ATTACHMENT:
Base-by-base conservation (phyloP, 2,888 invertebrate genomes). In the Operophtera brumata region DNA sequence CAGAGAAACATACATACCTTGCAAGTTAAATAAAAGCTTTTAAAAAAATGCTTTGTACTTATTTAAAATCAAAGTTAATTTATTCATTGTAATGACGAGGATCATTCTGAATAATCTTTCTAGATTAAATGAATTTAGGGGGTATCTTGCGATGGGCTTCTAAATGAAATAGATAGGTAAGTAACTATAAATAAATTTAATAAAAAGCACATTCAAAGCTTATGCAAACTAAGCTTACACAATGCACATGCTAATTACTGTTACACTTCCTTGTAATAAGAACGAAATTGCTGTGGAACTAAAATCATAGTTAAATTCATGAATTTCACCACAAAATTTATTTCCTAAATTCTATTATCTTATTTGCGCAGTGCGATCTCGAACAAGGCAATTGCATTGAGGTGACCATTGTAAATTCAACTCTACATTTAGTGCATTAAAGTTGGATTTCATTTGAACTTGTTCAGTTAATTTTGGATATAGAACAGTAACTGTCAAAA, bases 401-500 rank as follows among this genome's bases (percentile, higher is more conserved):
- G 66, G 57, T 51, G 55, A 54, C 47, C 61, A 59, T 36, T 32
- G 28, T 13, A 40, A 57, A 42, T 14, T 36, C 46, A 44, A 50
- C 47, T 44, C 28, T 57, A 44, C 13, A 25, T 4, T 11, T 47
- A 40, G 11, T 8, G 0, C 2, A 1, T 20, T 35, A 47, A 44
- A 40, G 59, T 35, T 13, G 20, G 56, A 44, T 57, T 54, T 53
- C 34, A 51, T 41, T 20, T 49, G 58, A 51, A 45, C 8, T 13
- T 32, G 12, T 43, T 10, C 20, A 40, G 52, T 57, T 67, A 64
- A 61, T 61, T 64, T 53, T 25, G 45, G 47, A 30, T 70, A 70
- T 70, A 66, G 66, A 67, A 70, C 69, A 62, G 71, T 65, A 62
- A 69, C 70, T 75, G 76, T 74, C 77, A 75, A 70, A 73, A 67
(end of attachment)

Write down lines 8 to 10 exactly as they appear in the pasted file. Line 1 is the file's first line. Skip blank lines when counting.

- T 32, G 12, T 43, T 10, C 20, A 40, G 52, T 57, T 67, A 64
- A 61, T 61, T 64, T 53, T 25, G 45, G 47, A 30, T 70, A 70
- T 70, A 66, G 66, A 67, A 70, C 69, A 62, G 71, T 65, A 62